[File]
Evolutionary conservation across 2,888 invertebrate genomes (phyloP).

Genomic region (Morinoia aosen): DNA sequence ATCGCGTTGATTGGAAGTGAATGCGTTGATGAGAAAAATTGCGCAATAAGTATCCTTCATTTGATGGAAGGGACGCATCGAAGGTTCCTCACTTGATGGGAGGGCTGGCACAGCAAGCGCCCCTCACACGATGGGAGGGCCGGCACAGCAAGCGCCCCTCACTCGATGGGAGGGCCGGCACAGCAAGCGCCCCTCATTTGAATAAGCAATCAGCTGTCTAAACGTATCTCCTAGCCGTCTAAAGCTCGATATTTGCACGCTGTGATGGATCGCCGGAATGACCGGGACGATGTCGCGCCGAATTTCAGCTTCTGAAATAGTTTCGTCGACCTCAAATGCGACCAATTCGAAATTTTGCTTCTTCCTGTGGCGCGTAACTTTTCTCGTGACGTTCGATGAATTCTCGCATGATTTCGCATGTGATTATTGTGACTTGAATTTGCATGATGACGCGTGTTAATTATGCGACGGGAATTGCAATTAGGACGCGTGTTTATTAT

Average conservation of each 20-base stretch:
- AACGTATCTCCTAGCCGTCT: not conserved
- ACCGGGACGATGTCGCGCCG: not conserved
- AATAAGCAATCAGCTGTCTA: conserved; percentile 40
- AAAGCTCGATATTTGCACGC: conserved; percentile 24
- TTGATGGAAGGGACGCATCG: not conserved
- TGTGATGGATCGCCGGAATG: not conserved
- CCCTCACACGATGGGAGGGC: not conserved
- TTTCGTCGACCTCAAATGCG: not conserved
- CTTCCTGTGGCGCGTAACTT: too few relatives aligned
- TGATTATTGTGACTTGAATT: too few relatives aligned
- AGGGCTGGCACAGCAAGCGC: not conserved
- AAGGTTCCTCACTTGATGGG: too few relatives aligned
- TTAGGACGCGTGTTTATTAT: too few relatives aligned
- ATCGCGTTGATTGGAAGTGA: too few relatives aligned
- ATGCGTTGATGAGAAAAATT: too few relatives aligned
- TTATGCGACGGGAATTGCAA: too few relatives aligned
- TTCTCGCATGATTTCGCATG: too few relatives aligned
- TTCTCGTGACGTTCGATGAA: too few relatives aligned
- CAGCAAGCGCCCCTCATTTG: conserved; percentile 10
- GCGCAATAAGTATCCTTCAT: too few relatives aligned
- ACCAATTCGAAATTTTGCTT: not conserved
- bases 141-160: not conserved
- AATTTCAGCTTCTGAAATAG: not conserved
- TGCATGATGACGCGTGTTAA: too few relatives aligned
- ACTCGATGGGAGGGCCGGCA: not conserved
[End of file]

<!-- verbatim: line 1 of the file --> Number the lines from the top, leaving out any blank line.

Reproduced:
Evolutionary conservation across 2,888 invertebrate genomes (phyloP).